The data set was released under CC0: Public Domain, which means it is allowed to copy, modify, distribute and perform the work, even for commercial purposes, all without asking permission. 
Furthermore, in order to find out which of the words in the video titles contain positive and negative connotations, the data set called SentimentWortschatz, in the following abbreviated to SentiWS, was used.
SentiWS, can be freely downloaded on Kaggle.com as well, and is a publicly available German-language resource that can be used for sentiment analysis or opinion mining, among other purposes.
SentiWS contains two lists of words: one includes those bearing positive and the other one those bearing negative polarity. Every word is weighted within the interval of [-1; 1] and is annotated with their part of speech tag, and, if applicable, their inflections, e.g. “Kompliment”, “Komplimente”, “Kompliments”, “Komplimentes” and “Komplimenten” (engl. “compliment”).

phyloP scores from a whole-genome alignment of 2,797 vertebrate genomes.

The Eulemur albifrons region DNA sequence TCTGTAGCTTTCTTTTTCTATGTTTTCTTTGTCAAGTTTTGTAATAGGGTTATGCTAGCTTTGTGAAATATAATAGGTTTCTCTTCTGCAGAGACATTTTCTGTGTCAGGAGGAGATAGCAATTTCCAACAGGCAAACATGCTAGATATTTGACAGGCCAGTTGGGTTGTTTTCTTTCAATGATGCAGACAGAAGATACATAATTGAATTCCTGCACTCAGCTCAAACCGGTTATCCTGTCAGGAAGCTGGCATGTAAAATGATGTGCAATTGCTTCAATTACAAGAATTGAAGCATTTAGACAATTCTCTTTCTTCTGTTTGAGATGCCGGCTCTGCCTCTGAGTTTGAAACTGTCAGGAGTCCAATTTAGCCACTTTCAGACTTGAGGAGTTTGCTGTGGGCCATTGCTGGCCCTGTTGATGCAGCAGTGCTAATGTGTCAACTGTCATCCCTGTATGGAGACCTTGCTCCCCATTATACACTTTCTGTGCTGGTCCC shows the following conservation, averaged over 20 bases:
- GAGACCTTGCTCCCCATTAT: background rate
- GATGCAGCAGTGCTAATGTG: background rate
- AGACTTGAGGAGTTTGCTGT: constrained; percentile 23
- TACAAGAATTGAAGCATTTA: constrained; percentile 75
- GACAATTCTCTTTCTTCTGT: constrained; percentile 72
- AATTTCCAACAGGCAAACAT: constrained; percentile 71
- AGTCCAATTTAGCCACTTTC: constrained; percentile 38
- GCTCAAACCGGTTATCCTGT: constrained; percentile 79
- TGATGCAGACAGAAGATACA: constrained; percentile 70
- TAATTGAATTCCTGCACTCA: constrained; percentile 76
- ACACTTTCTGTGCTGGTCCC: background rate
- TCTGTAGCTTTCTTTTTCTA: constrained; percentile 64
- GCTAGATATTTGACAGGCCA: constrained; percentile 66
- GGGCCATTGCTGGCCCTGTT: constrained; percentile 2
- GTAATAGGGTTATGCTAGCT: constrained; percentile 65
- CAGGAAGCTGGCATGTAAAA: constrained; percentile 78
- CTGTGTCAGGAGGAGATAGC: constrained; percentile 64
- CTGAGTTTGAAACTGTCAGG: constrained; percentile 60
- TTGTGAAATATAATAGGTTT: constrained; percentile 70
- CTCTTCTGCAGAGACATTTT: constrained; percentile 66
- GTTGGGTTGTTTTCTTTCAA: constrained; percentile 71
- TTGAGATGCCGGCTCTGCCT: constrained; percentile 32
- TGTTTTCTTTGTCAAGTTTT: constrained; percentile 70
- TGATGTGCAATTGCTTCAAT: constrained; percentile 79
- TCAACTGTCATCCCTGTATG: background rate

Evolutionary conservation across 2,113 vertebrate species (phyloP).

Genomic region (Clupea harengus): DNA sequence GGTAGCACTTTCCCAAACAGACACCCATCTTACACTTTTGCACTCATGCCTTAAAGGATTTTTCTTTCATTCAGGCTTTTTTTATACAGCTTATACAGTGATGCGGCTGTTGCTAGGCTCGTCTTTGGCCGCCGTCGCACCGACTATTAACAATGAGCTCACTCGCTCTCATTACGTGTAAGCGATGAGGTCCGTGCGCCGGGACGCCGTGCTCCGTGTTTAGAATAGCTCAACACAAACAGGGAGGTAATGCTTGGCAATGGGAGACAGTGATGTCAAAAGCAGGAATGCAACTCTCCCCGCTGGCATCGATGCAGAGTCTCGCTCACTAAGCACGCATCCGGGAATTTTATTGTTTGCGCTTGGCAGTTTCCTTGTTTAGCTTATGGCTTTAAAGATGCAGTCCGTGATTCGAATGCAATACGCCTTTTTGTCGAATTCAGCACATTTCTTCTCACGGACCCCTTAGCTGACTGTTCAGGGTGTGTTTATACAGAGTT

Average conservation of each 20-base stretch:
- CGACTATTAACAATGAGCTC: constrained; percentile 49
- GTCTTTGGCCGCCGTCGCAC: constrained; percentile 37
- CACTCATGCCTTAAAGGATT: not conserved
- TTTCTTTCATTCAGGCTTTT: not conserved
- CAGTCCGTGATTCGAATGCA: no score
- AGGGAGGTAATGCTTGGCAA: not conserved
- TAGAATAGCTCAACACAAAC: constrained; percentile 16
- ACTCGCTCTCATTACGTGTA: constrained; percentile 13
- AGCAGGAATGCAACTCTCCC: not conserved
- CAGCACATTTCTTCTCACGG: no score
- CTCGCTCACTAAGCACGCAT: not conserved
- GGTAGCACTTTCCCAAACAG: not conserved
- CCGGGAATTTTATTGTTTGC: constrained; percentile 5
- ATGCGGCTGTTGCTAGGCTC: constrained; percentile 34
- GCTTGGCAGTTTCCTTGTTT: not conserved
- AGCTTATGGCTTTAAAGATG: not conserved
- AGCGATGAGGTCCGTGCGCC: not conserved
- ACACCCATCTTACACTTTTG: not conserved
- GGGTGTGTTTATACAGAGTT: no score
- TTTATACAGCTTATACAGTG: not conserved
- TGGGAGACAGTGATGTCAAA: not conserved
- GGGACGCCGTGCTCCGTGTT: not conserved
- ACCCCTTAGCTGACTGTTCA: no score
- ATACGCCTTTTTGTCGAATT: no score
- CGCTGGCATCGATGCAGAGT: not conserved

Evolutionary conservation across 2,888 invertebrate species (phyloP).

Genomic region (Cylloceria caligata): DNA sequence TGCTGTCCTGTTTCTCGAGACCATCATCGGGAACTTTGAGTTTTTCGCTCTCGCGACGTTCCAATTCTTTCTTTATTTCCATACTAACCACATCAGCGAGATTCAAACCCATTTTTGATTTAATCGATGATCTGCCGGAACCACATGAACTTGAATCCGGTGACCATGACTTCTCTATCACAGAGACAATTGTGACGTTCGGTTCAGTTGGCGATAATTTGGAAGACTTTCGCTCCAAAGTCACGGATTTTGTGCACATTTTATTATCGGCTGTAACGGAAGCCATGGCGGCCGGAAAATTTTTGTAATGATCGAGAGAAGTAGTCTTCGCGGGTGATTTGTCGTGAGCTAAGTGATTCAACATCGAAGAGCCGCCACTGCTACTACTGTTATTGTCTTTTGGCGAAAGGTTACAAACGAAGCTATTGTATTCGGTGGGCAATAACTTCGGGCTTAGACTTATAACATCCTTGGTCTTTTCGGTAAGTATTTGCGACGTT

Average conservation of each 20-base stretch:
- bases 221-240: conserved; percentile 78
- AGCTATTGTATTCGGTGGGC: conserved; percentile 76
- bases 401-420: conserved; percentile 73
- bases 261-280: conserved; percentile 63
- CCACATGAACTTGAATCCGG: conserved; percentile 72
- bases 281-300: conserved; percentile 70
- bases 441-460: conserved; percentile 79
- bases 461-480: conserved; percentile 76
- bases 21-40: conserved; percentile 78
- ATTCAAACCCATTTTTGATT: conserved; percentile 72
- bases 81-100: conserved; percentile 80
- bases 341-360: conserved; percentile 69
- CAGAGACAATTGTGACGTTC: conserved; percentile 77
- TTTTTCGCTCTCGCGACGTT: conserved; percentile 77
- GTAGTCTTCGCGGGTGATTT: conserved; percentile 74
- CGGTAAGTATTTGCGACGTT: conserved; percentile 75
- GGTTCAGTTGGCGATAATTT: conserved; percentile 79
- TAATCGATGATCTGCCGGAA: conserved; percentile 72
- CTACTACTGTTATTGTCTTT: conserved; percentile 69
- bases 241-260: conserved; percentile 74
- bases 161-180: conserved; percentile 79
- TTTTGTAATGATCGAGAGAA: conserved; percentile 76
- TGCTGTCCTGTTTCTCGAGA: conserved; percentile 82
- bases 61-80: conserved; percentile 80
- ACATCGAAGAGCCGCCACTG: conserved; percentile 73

The current version of the data set comprises 1,650 positive and 1,818 negative words. In total including inflections the total number encompasses 15,649 positive and 15,632 negative word forms. SentiWS is organised in two UTF(Unicode Transformation Format)-8 encoded text files and was last updated in March 2012. 
SentiWS was first published in the following paper: R. Remus, U. Quasthoff & G. Heyer: SentiWS - a Publicly Available German-language Resource for Sentiment Analysis. In: Proceedings of the 7th International Language Ressources and Evaluation (LREC'10), 2010. 
Finally, the data set is licensed under a Creative Commons Attribution-Noncommercial-Share Alike 3.0 Unported License.  This means that the data set can be remixed, transformed and built upon under the condition that appropriate credit is given to the author and it is not used for commercial purposes .